An article in the Providence Journal shines light on a remarkable skills training program that LISC and our partner Amos House offer to formerly incarcerated Rhode Islanders and people who’ve struggled with substance abuse. LISC’s Financial Opportunity Center and a Bridges to Opportunity program at Amos House help clients hone life skills as part of job readiness. “When folks come out of prison,” said LISC Rhode Island director Jeanne Cola, who is quoted in the story, “they need help to stay out.”
The excerpt below is from:
Providence’s Amos House a lifeline for former convicts and addicts
by Katie Mulvaney, Providence Journal
For more than a decade, Lavina Qualls had a pattern going on in life. She’d do drugs, shoplift to support her habit, get arrested, sober up in prison, get released, repeat.
Today, Qualls, 33, is determined to leave that cycle behind. And with a hand up from Amos House and LISC Rhode Island, it’s more likely than ever that might just happen.
“This is about fixing your life completely, not just getting clean,” Qualls said recently, during an interview at Amos House.
Qualls is one of seven participants in a new 16-week reentry program aimed at helping people recently released from prison develop job, financial literacy and life skills that will help them leave that pattern in the past. The program is funded by a $4.5-million U.S. Department of Labor grant to Local Initiatives Support Corporation Rhode Island, and has two main components: job training and education focusing on cultivating financial independence and math and literacy skills.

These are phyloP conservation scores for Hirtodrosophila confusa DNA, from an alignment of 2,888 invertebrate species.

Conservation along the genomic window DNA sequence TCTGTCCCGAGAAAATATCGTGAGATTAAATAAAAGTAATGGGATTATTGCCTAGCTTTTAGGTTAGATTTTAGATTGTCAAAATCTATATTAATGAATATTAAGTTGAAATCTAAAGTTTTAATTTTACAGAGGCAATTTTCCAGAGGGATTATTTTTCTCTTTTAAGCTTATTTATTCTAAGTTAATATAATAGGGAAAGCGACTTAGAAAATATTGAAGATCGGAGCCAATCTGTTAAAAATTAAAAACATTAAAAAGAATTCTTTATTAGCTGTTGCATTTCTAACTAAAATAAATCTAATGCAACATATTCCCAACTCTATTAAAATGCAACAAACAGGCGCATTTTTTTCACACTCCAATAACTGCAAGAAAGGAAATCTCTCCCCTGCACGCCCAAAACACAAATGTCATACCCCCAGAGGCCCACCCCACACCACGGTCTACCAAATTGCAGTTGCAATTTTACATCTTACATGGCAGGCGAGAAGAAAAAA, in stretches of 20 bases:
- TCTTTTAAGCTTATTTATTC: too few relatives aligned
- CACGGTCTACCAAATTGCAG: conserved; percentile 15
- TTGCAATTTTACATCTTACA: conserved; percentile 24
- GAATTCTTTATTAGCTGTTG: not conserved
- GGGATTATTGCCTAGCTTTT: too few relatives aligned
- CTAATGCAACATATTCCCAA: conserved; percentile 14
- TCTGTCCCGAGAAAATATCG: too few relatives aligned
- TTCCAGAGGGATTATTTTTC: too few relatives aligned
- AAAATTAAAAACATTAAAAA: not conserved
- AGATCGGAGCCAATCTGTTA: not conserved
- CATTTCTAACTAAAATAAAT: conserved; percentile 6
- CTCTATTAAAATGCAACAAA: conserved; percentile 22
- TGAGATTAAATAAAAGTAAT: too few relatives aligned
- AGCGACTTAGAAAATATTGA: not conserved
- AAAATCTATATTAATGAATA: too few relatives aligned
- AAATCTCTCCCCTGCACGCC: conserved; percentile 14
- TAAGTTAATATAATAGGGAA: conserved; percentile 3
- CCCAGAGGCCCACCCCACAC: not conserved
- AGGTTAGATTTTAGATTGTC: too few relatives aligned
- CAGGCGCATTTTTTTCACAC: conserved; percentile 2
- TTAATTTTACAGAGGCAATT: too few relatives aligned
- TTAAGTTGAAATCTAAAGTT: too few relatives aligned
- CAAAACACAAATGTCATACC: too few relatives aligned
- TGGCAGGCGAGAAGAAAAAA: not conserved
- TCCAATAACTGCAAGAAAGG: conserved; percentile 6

In the process, they will earn industry-recognized certificates that could lead to higher wages and career advancement opportunities, with the goal of achieving long-term financial stability.
“Now, I’m ready for this. I don’t want to use anymore. I want to fix my life,” said Qualls, a big personality whose green lipstick, nose ring and generous smile brighten the room. Qualls is learning culinary skills with a dream of one day opening a combination snack-barber shop with her boyfriend. Bacon cheeseburger mac and cheese is a specialty.
“This is really big for me because I never complete everything. I knew I had to go back to the beginning and restart,” Qualls said. Under the guidance of workforce education director Michelle Pugh she is learning knife, food safety and math skills; patience, teamwork and employer expectations. She knows she needs to take orders and work well with others, which is sometimes a challenge.
“I had to get rid of a lot of stuff because I had a lot of anger,” Qualls says. She sets goals daily, telling herself: “Just for today, I’m not going to be rude. Just for today, I’ll do my best.”